It'll be either Monkeys or Robots...

It is indeed a slippery slope to the eventual conquest of the human race, but I'm glad Matt Yglesias got the cycle of such things correct :)

Btw. My outside bet on whom our eventual conquerers will be are Bears , and then Giant space ants , both will involve much work producing honey for our new overlords...

Tuesday, January 6, 2009

I love the smell of **** in the morning

Well one of the joys of working in a school over the holidays is that all of the maintenance is scheduled over the break. To whit, today , thanks to carpet cleaning , the whole place smells of wet dog. Not to be bested by the interior , the front turf decided that today was the day that it was to be laid for the new year so it smells like manure...

It is indeed an aromatically challenging day.

Monday, January 5, 2009


As noted in today's Age editorial , yes indeed Australia has a great degree of responsibility for dismantling the legal and literal hell hole that is Guantanamo Bay.
It's very easy to for Kevin Rudd to hold up his hands and blame the previous government and it's support of Gitmo, but that does not change what has been done with our nation's support.
What concerns me more is that the Labour Government will house former prisoners and use it as a media opportunity to show how they are putting Howard's way behind them, while leaving in place the draconian anti-terror laws that the Labour Party did indeed support in opposition that allow very simalier things to occur on Australian soil.

Call me cynical...

Dr Whom?

Those who know me will indeed be aware of my Doctor Who fan tendencies. It's all , I am sure , to do with growing up here in Australia with a healthy diet of BBC imports.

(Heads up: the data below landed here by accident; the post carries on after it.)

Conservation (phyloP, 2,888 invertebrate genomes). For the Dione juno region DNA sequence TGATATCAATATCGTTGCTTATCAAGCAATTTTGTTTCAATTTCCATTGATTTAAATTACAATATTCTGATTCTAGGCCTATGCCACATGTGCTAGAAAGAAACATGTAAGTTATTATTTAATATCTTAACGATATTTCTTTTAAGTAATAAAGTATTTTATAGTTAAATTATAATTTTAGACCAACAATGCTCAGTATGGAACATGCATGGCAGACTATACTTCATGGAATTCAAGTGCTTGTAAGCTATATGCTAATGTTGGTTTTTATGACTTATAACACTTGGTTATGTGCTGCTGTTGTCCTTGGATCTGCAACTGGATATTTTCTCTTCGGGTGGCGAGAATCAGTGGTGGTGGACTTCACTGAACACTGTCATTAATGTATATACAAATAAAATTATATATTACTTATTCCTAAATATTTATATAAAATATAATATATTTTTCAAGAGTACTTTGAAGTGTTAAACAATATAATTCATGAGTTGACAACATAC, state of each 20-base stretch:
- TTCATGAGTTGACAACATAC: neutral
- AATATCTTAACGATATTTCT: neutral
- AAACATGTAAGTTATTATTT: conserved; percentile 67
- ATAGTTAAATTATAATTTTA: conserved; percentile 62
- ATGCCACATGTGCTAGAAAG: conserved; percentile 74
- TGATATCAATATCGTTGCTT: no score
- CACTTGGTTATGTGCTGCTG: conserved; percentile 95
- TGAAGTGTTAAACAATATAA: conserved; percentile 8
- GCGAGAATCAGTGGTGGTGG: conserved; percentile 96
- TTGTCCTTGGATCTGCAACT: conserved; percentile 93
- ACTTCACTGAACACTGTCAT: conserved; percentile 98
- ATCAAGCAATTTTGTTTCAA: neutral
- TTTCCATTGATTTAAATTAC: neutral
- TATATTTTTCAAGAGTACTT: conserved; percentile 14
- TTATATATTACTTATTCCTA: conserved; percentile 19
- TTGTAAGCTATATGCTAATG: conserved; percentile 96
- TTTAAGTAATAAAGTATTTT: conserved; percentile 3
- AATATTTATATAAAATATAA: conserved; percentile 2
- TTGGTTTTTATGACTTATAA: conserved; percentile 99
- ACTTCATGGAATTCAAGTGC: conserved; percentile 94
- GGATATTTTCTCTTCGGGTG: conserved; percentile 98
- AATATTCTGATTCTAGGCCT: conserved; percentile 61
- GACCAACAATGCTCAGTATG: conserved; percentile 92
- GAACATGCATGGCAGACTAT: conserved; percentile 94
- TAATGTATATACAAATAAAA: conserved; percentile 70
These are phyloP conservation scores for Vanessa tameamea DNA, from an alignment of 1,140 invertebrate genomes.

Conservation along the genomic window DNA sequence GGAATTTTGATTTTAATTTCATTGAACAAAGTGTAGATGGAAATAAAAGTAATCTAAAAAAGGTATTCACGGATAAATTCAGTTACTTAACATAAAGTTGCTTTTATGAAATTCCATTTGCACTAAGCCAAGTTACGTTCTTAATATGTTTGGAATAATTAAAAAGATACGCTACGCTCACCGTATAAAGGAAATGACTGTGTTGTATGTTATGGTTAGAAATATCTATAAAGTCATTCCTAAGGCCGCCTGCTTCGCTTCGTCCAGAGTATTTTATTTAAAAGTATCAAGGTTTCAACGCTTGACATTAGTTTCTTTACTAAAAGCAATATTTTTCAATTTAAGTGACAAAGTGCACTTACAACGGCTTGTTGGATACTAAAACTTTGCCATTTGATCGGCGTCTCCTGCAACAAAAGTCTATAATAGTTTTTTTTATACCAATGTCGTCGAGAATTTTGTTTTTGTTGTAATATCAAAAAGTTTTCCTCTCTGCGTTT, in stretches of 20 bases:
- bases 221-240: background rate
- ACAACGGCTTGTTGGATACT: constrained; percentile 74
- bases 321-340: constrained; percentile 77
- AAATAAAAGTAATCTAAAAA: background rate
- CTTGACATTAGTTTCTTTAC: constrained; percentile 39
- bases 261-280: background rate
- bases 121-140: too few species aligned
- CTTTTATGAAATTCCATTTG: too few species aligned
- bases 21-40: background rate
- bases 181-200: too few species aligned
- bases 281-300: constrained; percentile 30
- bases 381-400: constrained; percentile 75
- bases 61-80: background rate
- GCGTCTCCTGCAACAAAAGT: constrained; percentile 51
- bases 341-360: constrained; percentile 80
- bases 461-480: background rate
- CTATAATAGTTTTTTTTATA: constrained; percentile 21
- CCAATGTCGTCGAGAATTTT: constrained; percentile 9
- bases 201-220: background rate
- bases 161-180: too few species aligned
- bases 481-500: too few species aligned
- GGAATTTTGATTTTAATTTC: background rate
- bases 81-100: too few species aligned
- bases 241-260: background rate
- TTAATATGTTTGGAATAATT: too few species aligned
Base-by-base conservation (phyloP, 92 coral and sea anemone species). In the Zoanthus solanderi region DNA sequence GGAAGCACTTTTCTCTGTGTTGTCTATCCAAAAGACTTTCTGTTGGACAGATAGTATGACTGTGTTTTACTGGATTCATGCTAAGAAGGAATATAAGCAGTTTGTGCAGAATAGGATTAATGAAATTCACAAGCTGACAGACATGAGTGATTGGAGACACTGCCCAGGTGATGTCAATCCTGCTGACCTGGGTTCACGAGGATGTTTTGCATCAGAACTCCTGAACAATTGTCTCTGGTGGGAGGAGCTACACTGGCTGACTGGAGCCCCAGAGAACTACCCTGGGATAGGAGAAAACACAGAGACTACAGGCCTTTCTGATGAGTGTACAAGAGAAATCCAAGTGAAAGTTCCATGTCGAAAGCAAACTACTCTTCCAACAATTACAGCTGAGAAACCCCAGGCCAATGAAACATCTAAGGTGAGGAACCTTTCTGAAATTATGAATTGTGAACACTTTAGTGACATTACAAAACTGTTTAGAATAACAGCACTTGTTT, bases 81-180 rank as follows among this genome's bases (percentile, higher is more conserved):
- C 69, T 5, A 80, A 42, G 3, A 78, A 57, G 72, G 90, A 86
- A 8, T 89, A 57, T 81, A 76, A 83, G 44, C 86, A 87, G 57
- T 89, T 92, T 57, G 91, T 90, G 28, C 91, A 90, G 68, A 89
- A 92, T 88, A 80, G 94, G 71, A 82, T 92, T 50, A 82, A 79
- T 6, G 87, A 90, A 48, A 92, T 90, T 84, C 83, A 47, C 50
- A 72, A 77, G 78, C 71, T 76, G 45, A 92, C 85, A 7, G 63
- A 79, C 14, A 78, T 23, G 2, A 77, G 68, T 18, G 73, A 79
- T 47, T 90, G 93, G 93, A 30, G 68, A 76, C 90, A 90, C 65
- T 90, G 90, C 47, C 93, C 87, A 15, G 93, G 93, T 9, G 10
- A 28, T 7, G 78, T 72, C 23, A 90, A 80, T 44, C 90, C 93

While I have a love-hate relationship with the whole "new who" series, news of a brand new Doctor is always exciting. (note to self:too many uses of the word new in one sentence) So hats off to Matt Smith, the youngest actor yet cast in the role. One thing always guaranteed is that you will be remembered for playing the part no matter how well you work out in it...
While Australians by and large love the Doctor (It still rates it's socks off even when the ABC decide to play it 6 months after the UK run... grumble.) , that seems to be nothing compared to the UK where the news of the new actor was deemed worthy of a time slot of it's own on BBC1.

And so it's come to this...

Well yes, after avoiding adding my brain waves to the quite-full-of-brainwaves-already blogosphere, I have broken down and decided to give this a go.
I read quite a number of blogs and news sites and started to feel that I needed to give back to the Inter-tubes that helped me pass so much time at work each day...

What can we expect? Who knows, who cares? One thing I can be sure of is that after starting a blog I am now 100% more qualified to be a cable TV political pundit...